Workouts++ is a free app that lets you see your workout data that is in your iPhone and/or Apple Watch. The app provides new ways to view your existing workout data. It's a very nice app and it gives you more information than the native apps. It also comes with an optional Watch companion app.
gadgets & accessories
Halo Effect is a set of smartphone mounts that let you use your iPhone in a variety of settings: mount it inside your car, prop it on your kitchen counter while cooking, affix it on your arm while biking, mount it on your bathroom mirror as you get ready in the morning, and more. They started the their IndieGogo campaign. Take a look:
Pico is `the world's first smart color reader'. You can use it to measure the color of anything, accurately and easily. It works with an iPhone or iPad. If you are planning to paint your home, or are an artist, designer, or love colors, Pico is for you.
Mary Anne gave us a demo of her Amazon Echo Dot 2. Here is and overview and review from TechHive.
Here is a list of Alexa uses.
Olga gave us a demo of her new HomePod. Here is an overview:
Here is a list of 6 tips for HomePod.
Here is a comprehensive list of How-to's for HomePod.
Apple Pay has added over 20 more banks across the uS, reports 9to5mac. It already works with nearly every major financial institution in the US, but there are minor and regional credit unions and banks being added.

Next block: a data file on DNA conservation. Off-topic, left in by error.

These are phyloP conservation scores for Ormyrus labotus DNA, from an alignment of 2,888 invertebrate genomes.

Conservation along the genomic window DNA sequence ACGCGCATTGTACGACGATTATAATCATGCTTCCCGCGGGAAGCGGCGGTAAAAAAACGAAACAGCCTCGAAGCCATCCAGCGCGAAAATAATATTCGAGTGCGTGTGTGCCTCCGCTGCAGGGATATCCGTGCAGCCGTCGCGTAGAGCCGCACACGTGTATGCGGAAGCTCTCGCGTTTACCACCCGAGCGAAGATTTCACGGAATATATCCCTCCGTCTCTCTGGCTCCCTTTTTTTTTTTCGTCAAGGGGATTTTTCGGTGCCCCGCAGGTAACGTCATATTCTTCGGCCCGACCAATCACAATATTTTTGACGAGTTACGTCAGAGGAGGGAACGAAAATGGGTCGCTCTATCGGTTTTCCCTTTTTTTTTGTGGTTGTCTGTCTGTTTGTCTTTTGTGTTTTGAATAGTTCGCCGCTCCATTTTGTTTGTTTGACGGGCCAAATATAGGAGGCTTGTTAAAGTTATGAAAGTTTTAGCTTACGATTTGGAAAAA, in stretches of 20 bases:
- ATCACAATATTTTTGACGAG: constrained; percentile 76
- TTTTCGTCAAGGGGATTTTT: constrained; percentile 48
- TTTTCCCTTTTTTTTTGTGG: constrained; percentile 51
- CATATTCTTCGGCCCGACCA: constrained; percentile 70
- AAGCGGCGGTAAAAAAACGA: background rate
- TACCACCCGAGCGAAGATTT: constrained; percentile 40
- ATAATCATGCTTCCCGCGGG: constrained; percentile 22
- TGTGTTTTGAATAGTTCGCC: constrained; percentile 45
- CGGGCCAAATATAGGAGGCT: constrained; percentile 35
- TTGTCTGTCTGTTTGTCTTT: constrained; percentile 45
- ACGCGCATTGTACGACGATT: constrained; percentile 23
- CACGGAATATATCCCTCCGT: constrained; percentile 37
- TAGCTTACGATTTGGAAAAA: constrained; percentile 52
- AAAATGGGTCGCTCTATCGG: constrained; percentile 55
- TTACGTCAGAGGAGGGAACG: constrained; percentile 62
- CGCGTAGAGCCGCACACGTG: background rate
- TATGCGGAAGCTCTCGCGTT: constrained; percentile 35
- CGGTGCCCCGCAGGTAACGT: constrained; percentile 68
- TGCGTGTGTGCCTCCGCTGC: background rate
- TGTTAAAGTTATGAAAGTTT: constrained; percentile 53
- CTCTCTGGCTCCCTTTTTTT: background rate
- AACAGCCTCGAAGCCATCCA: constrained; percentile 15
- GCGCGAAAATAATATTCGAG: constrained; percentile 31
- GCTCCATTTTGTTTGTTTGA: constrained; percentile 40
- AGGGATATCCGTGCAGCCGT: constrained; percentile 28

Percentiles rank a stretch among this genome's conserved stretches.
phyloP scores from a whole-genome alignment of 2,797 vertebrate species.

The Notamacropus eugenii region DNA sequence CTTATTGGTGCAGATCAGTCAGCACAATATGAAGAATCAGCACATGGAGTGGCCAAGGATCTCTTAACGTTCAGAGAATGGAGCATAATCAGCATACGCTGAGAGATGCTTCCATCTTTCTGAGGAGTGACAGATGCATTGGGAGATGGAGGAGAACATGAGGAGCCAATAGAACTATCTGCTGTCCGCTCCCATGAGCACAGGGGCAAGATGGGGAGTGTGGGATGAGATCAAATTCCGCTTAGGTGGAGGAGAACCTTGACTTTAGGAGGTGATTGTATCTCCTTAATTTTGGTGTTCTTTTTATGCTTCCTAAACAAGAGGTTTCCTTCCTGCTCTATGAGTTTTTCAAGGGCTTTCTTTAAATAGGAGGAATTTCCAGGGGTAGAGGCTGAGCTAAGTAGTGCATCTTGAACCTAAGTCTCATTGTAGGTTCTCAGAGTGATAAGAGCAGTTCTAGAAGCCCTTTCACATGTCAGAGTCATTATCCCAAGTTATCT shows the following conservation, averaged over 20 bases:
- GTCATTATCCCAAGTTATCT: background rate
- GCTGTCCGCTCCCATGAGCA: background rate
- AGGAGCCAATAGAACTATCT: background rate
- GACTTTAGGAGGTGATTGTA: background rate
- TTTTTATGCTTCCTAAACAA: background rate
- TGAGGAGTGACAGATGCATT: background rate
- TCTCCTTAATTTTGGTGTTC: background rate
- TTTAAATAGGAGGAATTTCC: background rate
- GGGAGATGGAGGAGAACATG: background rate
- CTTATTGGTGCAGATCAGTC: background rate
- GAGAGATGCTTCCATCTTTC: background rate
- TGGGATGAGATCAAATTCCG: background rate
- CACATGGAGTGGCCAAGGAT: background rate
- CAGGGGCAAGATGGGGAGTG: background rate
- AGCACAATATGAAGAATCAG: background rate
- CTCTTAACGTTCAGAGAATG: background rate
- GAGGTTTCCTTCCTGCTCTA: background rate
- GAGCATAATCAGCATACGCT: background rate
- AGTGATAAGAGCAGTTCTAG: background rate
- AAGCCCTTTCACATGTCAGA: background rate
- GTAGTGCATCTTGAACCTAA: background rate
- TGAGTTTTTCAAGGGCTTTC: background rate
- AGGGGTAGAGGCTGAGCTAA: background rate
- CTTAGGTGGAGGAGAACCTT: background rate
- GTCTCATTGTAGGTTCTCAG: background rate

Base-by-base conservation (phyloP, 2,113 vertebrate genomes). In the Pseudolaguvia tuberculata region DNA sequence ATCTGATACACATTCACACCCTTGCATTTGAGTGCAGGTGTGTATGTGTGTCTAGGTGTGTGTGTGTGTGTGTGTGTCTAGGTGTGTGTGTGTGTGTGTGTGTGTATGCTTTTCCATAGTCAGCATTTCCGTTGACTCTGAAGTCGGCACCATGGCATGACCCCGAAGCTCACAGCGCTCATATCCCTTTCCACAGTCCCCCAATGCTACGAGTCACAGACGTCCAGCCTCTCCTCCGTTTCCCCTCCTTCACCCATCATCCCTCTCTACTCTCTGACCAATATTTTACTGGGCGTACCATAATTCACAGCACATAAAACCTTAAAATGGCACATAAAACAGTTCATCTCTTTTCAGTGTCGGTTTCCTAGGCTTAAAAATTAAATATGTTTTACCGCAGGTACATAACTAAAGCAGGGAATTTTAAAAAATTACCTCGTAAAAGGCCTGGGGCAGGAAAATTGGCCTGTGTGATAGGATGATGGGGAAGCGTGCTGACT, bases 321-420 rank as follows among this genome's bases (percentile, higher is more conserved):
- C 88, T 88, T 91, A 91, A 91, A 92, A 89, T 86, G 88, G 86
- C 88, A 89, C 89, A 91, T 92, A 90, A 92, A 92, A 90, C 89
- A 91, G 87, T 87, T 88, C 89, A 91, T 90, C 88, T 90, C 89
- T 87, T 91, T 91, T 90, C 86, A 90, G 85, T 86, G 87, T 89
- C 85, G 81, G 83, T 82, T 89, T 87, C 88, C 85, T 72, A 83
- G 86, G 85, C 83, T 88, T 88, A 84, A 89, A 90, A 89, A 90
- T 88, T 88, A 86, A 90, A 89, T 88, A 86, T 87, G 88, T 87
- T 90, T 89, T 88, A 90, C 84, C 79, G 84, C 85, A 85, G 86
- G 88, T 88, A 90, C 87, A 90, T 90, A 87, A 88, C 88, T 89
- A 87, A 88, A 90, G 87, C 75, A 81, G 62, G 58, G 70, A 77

Apple pay will soon be available in Brazil.
Merchants together with Apple frequently offer in-app Apple Pay discounts. Look for these in apps you already use or stores you visit.
Apple pay participating banks in Europe and ME. The list is expanding.
Apple releasednew Apple Watch bands for spring.
Facebook, the meltdown
This past month, Facebook’s `perfect storm’ became public. Though it seems FB itself has known about this since 2015. 50 Millions users' personal data and profile descriptions were given and taken by political consultants and used for political campaigns.
Some reports refer to what has happened as a `data breach’. This is not accurate, or at best it’s misleading. Facebook enabled a breach of trust and an abuse that it set up and enabled with full awareness, despite warnings. Facebook did not have a security failure. What happened is consistent with FB’s business model: they collect a mountain of personal data from users, create detailed profiles based on user activity, and sell the info for profit to advertisers and other businesses. Many of these businesses create their own Facebook `apps’ that automatically collect the user’s personal data plus Facebook’s profile info, depending on each app.
In this case, Facebook provided an app all the data they had legitimately paid for. The app also collected data from the friends of the users. (While this stretched the agreement that FB made with the app’s developers, this was easily enabled by Facebook’s own structures and business model.) When Facebook learned about this (a couple of years ago), they merely sent a form to the developers asking them to confirm they deleted the extra data. Facebook did not ensure the data was ever deleted. The whole incident was kept quiet. Now that it is public, Facebook ousted the whistleblower.
The FTC confirms open Facebook probe after controversial data practices.
general news and crossover
Amazon knows why Alexa was laughing at its customers, reports the NY Times.
general apps & services
Giphy lets you find animated GIFs. Search to your heart's content.
For cloud backups, Backblaze is used by many.